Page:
Our February topic is about agents, a favorite subject wherever authors get together. Sandy Asher uses an agent and I don’t. I look forward to this one and hope to hear from many of you as we go along. Read on!
WRITERS AT WORK
Topic 5: Pros & Cons of Having an Agent
Response 1: David
February 1, 2011
Sandy, I know that writers with agents are asked why they have one and writers without are asked why they don’t. I don’t so I’ll go first.
That’s not quite accurate. I share a fine agent – Wendy Schmalz – when I work with you. Wendy represented you, and therefore me, on DUDE, the collection of stories, plays, and poems for boy readers that we did with Dutton.
Nor can I say I’ve never had an agent of my own because somewhere in the dim past, twenty-five or thirty years ago, I tried an agent for about a year. We weren’t a good mix and went our separate ways. More about that shortly.
There are certainly pros to having a good agent. Many publishers don’t want to look at manuscripts from authors they don’t know. Dealing with agents cuts down on the mass of unsolicited submissions to read and in these days of bare bones staffing, an agent who sends quality material might be more of an asset than ever. So yes, an agent can open doors.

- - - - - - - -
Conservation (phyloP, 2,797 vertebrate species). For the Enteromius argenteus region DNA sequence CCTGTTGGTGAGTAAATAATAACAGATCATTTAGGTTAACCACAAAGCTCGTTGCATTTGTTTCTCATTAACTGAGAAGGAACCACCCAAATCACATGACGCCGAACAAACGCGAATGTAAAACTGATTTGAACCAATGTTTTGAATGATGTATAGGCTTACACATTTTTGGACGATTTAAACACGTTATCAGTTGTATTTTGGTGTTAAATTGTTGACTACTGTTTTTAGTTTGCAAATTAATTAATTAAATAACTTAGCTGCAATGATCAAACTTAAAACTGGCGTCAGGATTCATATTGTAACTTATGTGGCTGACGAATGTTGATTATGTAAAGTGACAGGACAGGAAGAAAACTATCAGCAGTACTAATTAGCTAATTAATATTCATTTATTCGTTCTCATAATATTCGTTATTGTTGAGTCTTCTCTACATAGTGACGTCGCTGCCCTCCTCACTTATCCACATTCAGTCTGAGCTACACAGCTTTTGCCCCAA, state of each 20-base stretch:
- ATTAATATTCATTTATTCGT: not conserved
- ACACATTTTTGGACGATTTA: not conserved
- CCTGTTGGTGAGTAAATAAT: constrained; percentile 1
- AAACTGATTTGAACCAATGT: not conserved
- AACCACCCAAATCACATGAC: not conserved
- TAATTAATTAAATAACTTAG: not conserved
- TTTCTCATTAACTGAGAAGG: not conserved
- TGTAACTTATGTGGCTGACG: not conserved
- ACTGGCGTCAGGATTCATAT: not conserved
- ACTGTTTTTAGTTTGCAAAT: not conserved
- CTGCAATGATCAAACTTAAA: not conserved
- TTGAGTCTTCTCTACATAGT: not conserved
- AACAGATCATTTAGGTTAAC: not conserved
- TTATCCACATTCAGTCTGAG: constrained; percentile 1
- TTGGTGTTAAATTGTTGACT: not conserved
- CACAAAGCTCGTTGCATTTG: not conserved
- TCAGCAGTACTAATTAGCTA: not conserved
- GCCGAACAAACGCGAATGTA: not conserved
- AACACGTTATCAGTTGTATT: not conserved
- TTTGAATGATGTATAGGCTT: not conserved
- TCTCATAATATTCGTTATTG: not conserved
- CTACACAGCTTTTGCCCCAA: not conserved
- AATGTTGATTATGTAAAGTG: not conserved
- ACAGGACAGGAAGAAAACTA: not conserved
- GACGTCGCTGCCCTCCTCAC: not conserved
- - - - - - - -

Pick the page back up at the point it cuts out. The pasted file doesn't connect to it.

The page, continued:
But I’m pretty sure an agent can’t sell pap. I still shake my head remembering some of my early manuscripts. I was writing short stories still so protoplasmic they sort of flopped about from page to page in search of a backbone, a beginning, an ending. I didn’t get that, of course. I was in my twenties, convinced that each story was original and issued from my soul.
I don’t remember why I didn’t seek an agent in the beginning. I’m not sure I knew to consider the idea. I wonder if most writers these days automatically start the search for an agent before they’ve written more than one or two manuscripts. I’ve heard that finding a good agent is roughly the equivalent of getting published without one, but maybe that’s because agents have to plow through a lot of unpolished manuscripts. Again, I’m guessing.
On my own I soon developed the habit of grinding out one masterpiece after another and setting them off in all directions like cheap roman candles. By the time I sold my first story, I had been winging it for six years, the no-agent habit was established, and I had managed to acquire a modicum of writing skills the hard way.
Years and books later, my muse took early retirement. Nothing for the ages was emanating from my trusty soul. Obviously, I needed an agent! Given that I was well published, I found one soon enough. The problem was that in a twelve month period he placed one manuscript, a picture book that I had presold before we met.
Bad agent? Maybe, but probably not. I wasn’t writing well and knew it. I didn’t blame the guy for being unable to place stories that weren’t my best work. We split ways, I coaxed my muse out of retirement, and I’ve been placing my own work ever since.
Sandy, you have far more experience with agents than I do so I look forward to your comments. I hope we’ll hear from agents and authors willing to share their own thoughts and experiences. Back to you.